[LinuxBIOS] 440BX progress.
stepan at coresystems.de
Sun Nov 26 22:43:05 CET 2006
* Uwe Hermann <uwe at hermann-uwe.de> [061126 22:03]:
> On Sun, Nov 26, 2006 at 07:02:51PM +0100, Segher Boessenkool wrote:
> > >Is that the canonical way to test whether RAM init works?
I suggest you compare the copied image with the original.
CONFIG_COMPRESS=0 should make this easier..
src/cpu/x86/car/copy_and_run.c or src/arch/i386/init/crt0.S.lb depending
on whether you use CAR or not.
If you use CAR, you need to make sure it is disabled before you do the
> Sure, if I could boot Linux or memtest my problems would be solved. But
> currently I haven't yet managed to do so. The problem now is, that I
> don't know whether booting memtest fails because I need to setup more
> of the mainboard-specific stuff or because my RAM init doesn't work yet.
Your problem is a lot earlier. You are not even executing linuxbios_ram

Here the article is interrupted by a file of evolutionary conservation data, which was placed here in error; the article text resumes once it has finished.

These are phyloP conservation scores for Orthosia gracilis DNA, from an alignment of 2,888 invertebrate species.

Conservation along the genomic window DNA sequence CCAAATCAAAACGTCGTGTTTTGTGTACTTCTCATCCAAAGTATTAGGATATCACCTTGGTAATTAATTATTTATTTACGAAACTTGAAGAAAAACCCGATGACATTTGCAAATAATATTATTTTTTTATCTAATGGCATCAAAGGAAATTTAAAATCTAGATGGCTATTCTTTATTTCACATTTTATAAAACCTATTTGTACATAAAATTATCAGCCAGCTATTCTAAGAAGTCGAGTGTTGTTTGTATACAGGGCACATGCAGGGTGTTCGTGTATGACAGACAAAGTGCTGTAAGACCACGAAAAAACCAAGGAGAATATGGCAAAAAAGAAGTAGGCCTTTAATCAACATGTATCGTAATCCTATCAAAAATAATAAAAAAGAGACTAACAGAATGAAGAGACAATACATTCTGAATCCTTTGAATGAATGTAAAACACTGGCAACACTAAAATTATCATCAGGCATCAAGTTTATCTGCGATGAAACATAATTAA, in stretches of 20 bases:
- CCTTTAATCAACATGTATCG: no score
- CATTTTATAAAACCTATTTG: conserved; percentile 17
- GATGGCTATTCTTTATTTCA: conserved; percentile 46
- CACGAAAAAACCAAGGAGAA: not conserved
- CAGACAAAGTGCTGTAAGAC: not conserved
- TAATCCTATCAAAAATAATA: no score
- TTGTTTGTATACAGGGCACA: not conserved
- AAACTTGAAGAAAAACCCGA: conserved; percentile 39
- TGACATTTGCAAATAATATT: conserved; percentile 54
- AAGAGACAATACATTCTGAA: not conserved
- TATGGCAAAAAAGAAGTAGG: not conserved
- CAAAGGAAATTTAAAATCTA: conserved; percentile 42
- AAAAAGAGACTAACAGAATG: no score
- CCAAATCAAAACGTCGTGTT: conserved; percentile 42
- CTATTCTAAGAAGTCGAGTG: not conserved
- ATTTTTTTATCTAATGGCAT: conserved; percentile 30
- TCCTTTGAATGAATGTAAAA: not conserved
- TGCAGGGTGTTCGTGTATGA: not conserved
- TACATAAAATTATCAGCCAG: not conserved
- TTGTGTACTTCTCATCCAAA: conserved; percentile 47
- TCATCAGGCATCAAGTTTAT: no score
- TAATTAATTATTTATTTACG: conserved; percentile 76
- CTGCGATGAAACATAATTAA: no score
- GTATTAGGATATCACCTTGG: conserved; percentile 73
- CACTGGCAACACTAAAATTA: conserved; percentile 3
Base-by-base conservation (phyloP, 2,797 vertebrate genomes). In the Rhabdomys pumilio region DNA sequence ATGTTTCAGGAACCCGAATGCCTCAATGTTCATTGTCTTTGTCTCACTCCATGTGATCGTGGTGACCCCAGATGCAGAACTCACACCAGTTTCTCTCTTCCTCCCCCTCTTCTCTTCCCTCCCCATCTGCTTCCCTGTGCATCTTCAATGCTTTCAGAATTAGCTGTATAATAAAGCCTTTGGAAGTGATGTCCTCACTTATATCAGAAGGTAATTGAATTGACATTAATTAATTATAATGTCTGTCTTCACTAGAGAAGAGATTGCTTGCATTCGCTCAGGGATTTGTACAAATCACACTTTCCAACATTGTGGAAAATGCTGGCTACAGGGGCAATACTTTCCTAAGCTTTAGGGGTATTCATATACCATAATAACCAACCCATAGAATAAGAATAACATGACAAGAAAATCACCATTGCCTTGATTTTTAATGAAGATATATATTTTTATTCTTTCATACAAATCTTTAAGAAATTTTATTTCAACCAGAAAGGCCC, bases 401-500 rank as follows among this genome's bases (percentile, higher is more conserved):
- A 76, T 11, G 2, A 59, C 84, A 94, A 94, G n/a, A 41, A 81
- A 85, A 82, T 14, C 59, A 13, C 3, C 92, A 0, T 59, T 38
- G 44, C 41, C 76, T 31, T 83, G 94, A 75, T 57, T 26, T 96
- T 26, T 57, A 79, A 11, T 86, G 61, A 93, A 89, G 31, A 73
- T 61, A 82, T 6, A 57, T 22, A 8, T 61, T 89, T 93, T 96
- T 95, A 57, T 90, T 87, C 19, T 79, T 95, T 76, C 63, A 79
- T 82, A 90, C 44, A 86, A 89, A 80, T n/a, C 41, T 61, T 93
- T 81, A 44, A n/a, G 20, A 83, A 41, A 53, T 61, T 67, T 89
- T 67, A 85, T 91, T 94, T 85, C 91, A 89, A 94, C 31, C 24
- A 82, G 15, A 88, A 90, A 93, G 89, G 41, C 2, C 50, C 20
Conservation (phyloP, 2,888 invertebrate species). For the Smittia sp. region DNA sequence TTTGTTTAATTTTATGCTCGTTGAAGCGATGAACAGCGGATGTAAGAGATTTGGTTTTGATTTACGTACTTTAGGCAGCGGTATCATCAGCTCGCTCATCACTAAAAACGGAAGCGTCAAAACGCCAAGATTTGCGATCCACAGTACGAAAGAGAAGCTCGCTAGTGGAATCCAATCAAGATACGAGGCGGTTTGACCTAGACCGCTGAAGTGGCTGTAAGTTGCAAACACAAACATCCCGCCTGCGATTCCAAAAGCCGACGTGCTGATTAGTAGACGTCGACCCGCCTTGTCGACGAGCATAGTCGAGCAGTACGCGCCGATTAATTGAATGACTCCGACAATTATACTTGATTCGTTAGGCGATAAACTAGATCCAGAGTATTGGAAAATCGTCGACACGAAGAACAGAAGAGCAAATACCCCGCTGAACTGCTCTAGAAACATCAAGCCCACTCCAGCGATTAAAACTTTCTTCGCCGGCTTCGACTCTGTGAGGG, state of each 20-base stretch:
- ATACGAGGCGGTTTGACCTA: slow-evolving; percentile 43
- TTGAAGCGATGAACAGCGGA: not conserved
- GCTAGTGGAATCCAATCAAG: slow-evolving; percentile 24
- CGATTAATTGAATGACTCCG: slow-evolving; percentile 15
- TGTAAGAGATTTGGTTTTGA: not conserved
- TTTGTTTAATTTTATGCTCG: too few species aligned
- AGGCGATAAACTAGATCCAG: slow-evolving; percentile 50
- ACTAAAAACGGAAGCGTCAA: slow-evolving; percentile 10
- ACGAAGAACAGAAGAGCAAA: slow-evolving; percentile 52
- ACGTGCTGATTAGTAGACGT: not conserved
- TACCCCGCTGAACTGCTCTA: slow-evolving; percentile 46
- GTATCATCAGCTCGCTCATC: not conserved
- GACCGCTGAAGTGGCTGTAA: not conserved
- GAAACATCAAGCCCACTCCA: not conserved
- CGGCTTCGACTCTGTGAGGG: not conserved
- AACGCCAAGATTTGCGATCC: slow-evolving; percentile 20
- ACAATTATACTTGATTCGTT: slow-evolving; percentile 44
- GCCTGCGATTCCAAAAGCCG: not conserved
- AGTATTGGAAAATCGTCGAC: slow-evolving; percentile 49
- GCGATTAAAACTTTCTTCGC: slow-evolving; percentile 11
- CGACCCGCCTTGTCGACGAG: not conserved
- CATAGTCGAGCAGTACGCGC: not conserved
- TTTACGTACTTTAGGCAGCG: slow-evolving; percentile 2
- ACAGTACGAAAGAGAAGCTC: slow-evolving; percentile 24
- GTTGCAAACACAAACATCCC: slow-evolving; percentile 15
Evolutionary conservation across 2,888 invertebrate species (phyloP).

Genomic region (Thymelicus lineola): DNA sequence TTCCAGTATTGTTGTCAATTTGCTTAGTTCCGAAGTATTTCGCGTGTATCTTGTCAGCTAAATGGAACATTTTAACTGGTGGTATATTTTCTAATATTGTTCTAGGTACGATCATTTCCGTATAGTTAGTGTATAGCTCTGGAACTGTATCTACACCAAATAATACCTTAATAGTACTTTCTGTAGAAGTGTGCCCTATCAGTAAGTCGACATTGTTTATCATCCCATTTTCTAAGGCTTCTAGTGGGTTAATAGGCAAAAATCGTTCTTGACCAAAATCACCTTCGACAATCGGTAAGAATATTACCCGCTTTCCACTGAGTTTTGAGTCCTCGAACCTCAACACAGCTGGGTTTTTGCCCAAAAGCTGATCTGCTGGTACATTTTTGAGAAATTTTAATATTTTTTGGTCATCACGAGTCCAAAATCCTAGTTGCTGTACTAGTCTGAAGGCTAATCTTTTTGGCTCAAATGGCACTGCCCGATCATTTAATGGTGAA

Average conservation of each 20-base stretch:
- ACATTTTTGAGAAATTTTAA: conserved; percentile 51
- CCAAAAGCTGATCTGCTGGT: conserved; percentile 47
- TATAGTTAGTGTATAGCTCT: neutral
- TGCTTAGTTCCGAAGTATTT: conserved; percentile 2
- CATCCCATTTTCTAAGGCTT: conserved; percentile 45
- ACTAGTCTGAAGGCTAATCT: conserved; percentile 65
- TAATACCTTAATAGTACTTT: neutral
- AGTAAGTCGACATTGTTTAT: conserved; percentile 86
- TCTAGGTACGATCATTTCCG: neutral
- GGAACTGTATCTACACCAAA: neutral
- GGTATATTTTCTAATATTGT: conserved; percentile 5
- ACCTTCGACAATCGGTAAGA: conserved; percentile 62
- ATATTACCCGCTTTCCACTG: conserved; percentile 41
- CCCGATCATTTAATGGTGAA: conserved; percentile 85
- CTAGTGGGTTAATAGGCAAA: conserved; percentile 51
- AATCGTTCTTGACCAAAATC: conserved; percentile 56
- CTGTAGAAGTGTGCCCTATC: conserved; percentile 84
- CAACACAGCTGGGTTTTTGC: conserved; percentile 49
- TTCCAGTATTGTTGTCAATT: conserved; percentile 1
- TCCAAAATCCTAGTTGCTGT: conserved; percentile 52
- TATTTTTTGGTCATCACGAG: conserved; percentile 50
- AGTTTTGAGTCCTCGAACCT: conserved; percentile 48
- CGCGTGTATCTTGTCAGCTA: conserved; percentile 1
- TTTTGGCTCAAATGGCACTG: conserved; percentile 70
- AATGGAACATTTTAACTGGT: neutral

yet. This is long before it even looks at the payload.
> There _are_ differences, but nothing related to the RAM config registers
> as far as I can see.
Its probably safe to try poking those values hardcoded into the north
Hint: Try testing the lower memory:
is going for 256-512 Megs.
The LinuxBIOS image is copied to _RAMBASE which normally defaults to
0x4000 (@16k). So you might have 2 dimms a 256M and while the upper one
works, the lower one doesnt.
In the end the ram_check() function does not reliably test your memory.
It will not detect whether your memory works, but it will detect whether
it fails ;-)
Also note: the order in which your registers are set may play a role.
For example there might be a register with a DRAM_ENABLE bit which must
be set last, after all other DRAM related bits are set, or the values
set later on might be ignored.
Grouping the register value hardcode pokes might be a good idea, to find
out which registers have to be set in which context...
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